The Kaiser Family Foundation has issued a new report which traces the recent growth of Medicare payments and profits to nursing homes despite seemingly stagnant nursing home spending on actual care. Medicare payments to nursing homes have increased by 75% from 1999 to 2010 despite a gradual decline in both the number of nursing homes and residents. This means that Medicare nursing facility profit margins have been swelling – from 2000-2010 these facilities had an average profit margin above 10% per year, including an 18.5% profit in 2010.
The report also analyzes California nursing facilities and begins by examining their 2007-2010 profits. Profits over these four years doubled from $200 million to $400 million while facility spending on actual nursing services declined steadily.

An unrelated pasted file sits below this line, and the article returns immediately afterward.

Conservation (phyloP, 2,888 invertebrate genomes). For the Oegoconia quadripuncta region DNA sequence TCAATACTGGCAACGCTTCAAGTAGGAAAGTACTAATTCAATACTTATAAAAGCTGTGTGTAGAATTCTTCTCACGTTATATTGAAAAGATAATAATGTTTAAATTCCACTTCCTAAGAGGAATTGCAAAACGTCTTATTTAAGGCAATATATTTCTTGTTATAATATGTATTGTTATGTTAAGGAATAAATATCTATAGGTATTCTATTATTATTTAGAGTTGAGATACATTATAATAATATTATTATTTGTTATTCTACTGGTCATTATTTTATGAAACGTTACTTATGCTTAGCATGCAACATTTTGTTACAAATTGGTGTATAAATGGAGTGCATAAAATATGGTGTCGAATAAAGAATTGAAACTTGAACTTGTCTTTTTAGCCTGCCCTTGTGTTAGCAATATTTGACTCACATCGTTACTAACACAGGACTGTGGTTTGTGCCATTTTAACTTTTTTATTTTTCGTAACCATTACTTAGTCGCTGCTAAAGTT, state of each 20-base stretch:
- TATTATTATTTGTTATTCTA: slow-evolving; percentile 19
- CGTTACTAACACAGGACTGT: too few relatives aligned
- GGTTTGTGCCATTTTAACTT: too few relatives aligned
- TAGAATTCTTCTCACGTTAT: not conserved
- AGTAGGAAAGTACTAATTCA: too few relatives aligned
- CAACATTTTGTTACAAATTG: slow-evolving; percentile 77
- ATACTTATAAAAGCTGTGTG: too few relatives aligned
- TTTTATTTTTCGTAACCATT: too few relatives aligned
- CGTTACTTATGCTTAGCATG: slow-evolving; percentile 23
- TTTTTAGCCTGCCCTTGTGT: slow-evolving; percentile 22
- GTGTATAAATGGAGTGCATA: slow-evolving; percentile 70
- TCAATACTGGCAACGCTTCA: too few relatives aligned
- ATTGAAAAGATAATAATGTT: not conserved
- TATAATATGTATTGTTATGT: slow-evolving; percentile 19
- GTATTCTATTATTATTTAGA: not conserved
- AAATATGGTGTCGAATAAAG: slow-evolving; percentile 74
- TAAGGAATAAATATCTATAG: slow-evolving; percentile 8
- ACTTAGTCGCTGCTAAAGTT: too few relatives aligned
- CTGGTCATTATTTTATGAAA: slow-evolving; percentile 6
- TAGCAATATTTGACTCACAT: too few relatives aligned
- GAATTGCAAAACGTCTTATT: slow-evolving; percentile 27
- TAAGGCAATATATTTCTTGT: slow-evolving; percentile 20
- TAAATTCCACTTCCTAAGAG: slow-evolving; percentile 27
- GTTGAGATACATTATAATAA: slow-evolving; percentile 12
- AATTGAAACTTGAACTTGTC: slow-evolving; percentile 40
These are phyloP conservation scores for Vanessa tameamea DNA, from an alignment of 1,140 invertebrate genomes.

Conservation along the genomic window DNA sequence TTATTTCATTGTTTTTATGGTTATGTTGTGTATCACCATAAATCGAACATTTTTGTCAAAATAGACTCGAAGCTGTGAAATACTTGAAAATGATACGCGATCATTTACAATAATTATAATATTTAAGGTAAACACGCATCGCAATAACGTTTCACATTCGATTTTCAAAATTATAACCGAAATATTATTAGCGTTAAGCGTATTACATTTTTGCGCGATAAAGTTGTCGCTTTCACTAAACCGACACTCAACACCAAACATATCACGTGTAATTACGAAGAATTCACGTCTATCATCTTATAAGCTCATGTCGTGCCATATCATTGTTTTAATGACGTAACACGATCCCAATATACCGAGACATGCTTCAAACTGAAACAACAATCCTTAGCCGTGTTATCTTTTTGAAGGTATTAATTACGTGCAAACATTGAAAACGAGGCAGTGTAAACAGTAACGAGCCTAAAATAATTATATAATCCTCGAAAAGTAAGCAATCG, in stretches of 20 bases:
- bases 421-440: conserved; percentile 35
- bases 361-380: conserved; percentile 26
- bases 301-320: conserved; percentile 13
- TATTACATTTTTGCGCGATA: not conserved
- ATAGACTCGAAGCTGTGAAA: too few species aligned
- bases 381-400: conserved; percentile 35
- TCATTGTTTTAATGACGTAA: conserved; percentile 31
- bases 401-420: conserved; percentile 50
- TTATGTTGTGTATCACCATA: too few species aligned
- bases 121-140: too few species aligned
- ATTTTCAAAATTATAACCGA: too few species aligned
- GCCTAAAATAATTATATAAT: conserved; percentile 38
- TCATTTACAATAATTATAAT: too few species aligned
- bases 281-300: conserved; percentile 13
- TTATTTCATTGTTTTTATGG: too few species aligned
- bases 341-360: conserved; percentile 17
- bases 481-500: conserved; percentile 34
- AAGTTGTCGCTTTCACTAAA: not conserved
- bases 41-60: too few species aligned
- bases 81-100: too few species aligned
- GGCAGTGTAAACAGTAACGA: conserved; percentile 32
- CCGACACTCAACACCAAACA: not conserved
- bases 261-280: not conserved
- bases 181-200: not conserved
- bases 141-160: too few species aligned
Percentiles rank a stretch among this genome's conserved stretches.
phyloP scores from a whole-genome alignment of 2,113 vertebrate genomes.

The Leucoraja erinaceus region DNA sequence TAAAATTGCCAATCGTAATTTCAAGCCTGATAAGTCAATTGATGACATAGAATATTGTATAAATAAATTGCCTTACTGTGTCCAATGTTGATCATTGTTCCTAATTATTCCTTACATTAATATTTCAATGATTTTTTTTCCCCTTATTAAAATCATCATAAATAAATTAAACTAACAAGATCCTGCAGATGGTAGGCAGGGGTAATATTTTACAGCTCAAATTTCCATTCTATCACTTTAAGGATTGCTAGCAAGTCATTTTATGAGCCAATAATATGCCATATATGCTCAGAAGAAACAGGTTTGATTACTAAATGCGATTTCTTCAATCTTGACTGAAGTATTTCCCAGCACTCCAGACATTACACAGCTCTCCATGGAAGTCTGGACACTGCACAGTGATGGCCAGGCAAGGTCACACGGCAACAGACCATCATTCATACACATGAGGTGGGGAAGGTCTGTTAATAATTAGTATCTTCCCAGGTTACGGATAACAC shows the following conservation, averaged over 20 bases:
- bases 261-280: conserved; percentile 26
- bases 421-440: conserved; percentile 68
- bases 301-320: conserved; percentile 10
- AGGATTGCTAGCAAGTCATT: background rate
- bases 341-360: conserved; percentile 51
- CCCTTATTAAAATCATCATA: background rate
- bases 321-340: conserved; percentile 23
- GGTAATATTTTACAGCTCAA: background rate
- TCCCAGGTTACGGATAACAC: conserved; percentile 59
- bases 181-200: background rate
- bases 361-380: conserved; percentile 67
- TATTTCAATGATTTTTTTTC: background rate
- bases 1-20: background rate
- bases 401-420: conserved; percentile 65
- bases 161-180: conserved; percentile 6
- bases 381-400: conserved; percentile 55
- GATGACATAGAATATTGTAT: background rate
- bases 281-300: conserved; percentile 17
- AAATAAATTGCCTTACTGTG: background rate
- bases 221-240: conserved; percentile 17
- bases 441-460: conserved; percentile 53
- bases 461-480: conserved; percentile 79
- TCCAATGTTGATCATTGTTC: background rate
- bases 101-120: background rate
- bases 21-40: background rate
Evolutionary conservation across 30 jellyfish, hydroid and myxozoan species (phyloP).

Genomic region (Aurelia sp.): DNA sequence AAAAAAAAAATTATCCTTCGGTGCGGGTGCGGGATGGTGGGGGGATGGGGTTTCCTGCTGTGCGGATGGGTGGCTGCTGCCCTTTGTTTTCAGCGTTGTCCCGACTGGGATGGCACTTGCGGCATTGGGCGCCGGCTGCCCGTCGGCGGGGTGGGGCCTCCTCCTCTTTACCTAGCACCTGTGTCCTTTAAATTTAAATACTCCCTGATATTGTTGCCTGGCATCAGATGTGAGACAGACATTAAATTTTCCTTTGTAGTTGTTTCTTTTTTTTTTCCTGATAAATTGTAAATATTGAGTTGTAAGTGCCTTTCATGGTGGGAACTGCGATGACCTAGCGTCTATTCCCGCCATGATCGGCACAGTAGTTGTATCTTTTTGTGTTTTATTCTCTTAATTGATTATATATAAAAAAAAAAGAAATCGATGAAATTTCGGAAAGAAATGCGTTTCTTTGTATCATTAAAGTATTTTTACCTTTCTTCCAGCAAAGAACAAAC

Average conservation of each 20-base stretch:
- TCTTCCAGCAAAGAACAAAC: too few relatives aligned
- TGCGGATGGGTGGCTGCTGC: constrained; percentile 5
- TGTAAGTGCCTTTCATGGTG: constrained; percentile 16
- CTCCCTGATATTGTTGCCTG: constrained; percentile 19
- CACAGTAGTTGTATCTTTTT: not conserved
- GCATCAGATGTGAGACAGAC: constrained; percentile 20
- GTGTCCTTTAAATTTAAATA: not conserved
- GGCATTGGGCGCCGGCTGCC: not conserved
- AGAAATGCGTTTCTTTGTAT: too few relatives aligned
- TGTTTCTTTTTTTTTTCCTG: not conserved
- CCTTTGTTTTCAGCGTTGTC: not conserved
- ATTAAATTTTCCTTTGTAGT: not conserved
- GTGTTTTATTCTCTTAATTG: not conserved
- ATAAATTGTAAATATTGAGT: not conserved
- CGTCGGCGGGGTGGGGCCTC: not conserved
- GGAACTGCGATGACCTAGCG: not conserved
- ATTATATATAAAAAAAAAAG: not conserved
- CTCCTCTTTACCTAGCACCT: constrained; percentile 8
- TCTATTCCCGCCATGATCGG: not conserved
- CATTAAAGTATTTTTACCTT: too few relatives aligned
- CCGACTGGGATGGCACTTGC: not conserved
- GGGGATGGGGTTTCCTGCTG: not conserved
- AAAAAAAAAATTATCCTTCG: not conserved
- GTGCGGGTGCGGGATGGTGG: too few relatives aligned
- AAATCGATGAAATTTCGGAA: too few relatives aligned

The report concludes with policy options to improve the financial accountability of nursing homes. The first policy option is using a cost category reimbursement method for Medicare and Medicaid. This would require that nursing homes spend revenue according to set rates for categories such as nursing, therapy, administration, and profits. The report also considers a cost ceiling approach in which administrative and profits would be capped. The final option the report considers is the implementation of a Medical Loss Ratio (MLR), setting a minimum proportion of revenue that must be used on health care services, excluding administrative and profits.